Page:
Type Theory

Omega

Ωmega is a new programming language by Tim Sheard which is descended from Haskell and adds new facilities for defining static type constraints, such as allowing "users to write functions at the level of types, and then use those functions in the type of functions at value level". It also has "equality qualified types". See also Programming with Static Invariants in Omega and the manual for more information. Mentioned previously (in passing) on LtU.

Barbara Partee: Reflections of a Formal Semanticist as of Feb 2005

What follows will be a very subjective and personal view, as much my own history and development in the field and how things looked through my eyes as about the development of the field itself.

This essay is a longer version of the introductory essay in (Partee 2004). The introductory essay was first written in this long form in February 2003, but had to be cut down to about half the size to fit in the book...

This essay is about natural language semantics, but you'll find old friends here: lambdas, bindings, types, quantifiers etc. If you are lazy, go directly to footnote 25...

No surprise, really, if you follow the links we give here from time to time about TLGs and such.

The Church Project

http://types.bu.edu or http://www.church-project.org

The Church Project investigates the foundations, design principles and implementation techniques of programming languages and related systems. The overall goal is the development of software technology that performs better and is more reliable. The project is named in honor of Alonzo Church, the inventor of the lambda calculus.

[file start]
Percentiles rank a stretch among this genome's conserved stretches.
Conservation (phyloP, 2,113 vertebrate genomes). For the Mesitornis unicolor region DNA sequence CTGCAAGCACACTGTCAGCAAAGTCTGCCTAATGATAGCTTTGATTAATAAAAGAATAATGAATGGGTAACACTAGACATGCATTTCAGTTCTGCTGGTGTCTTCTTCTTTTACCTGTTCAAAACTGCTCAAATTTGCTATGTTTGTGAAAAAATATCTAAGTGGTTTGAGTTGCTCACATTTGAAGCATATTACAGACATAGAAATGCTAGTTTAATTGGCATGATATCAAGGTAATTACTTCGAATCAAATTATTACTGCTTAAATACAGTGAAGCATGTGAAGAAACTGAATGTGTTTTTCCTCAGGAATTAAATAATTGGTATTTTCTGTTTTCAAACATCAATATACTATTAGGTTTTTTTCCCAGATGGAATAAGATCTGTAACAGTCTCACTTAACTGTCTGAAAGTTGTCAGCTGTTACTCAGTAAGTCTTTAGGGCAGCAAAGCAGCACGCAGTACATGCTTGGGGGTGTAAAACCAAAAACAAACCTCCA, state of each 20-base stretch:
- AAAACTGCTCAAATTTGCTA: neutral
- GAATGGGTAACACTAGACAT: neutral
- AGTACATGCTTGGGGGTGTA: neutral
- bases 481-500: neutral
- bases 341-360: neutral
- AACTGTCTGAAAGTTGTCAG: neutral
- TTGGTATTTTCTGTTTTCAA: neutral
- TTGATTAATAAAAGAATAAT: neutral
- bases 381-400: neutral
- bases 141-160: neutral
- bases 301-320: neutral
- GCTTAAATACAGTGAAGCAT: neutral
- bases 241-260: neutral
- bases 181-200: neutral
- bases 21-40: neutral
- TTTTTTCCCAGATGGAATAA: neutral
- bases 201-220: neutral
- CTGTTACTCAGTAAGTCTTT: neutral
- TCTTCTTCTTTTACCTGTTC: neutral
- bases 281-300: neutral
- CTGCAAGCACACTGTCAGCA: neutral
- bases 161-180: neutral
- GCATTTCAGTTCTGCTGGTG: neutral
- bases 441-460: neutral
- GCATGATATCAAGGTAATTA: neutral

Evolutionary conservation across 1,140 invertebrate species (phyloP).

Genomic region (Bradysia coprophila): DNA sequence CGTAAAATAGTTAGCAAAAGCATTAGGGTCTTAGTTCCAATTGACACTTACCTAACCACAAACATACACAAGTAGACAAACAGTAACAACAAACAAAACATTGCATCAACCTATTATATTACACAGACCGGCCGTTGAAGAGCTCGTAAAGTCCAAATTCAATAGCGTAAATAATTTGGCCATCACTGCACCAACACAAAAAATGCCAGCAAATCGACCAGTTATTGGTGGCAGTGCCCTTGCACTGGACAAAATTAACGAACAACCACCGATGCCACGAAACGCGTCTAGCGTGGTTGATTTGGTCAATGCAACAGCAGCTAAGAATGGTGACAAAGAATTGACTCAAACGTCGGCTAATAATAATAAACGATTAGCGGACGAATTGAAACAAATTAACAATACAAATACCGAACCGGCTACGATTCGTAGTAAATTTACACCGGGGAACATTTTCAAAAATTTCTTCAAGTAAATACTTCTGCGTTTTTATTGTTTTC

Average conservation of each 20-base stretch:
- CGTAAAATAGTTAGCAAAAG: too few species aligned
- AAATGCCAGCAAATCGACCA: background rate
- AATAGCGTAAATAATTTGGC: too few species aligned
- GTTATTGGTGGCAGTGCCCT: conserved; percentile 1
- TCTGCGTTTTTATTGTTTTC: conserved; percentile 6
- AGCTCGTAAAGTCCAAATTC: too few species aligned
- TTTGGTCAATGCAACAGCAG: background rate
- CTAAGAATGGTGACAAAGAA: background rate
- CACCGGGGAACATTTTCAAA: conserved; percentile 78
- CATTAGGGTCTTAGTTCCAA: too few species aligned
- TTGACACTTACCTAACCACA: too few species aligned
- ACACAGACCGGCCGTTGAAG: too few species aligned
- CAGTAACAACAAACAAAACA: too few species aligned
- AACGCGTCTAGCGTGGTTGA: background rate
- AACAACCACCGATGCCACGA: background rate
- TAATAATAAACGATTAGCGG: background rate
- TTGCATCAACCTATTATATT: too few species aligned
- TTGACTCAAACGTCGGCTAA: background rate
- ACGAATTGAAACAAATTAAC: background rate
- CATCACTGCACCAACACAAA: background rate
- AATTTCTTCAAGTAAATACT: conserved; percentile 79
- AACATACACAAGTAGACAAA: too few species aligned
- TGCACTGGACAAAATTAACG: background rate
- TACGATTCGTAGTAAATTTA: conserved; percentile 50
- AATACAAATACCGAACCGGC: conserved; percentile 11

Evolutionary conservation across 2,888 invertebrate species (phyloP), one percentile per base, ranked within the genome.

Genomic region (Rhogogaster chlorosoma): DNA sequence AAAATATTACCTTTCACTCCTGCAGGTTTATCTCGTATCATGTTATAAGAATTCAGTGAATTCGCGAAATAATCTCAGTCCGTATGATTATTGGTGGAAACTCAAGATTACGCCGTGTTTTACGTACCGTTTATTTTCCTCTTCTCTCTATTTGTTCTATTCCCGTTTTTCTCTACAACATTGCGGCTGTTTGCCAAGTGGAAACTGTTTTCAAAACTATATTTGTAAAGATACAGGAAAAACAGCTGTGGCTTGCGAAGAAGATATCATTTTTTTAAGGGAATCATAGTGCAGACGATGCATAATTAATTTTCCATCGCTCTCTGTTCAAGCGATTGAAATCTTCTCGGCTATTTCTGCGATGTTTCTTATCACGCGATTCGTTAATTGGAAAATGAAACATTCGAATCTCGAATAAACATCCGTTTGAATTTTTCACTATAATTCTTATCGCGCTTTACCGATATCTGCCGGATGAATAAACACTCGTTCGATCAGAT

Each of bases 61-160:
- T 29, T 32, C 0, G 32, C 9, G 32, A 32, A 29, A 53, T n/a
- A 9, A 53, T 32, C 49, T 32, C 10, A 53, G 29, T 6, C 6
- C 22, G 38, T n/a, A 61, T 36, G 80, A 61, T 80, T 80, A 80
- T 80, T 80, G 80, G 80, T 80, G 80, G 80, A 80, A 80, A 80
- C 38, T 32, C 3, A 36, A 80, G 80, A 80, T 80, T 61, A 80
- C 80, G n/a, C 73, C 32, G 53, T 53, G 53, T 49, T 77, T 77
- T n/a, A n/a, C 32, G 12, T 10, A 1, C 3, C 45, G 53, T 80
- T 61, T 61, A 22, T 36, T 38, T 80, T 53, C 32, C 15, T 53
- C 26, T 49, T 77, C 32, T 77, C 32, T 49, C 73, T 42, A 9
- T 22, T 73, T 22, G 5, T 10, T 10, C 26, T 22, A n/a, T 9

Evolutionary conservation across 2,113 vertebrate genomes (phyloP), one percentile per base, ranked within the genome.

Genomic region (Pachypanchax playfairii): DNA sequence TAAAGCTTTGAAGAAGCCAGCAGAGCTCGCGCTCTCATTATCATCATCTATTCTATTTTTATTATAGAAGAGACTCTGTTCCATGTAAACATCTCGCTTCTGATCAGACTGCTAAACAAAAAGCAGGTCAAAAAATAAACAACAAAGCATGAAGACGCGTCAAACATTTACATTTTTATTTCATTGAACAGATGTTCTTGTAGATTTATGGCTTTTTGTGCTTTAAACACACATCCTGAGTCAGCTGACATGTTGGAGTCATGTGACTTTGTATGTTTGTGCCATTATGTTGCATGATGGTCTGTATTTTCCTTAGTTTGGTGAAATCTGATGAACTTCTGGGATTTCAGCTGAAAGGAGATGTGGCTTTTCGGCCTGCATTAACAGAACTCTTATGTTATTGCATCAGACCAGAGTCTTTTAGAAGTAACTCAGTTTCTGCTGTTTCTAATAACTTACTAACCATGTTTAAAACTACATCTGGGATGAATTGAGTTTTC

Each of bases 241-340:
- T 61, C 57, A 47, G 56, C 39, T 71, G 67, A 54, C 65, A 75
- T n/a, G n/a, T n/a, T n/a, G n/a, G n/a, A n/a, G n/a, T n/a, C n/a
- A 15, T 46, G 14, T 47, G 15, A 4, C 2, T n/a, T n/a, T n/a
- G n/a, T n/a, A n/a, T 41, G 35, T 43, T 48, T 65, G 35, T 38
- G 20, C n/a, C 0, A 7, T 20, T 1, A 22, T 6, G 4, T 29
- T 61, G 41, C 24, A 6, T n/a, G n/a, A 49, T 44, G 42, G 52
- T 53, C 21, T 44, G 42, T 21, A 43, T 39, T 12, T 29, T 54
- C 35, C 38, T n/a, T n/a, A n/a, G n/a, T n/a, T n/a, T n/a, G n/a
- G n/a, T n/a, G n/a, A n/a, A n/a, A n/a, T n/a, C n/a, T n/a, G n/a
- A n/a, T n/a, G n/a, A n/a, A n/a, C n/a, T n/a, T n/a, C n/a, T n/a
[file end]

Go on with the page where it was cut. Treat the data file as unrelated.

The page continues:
Four major research efforts (supported by various funding bodies including EC, EPSRC, and NSF) are presently undertaken by project participants:

  • Compiling with Flow Types
  • Compositional Analysis
  • Programming with Dependent Types (DML) (Xanadu)
  • Linear Naming and Computation

We previously linked to a document on this site, but not the site itself.

A Type System Equivalent to Flow Analysis

A Type System Equivalent to Flow Analysis
Flow-based safety analysis of higher-order languages has been studied by Shivers, and Palsberg and Schwartzbach. Open until now is the problem of finding a type system that accepts exactly the same programs as safety analysis. In this paper we prove that Amadio and Cardelli's type system with subtyping and recursive types accepts the same programs as a certain safety analysis. The proof involves mappings from types to flow information and back. As a result, we obtain an inference algorithm for the type system, thereby solving an open problem.

I believe it's instructive to see type systems in this light. Did we discuss something like this recently?

Poly* type inference tool

Poly* is a novel retargetable meta type system for various process and mobility calculi. Poly* is a direct descendant of PolyA, a type system for Mobile Ambients by Amtoft, Makholm, and Wells. Meta* is a generic process calculus that can be instantiated to specific process calculi like the Pi-calculus and Mobile Ambients by supplying reduction rules.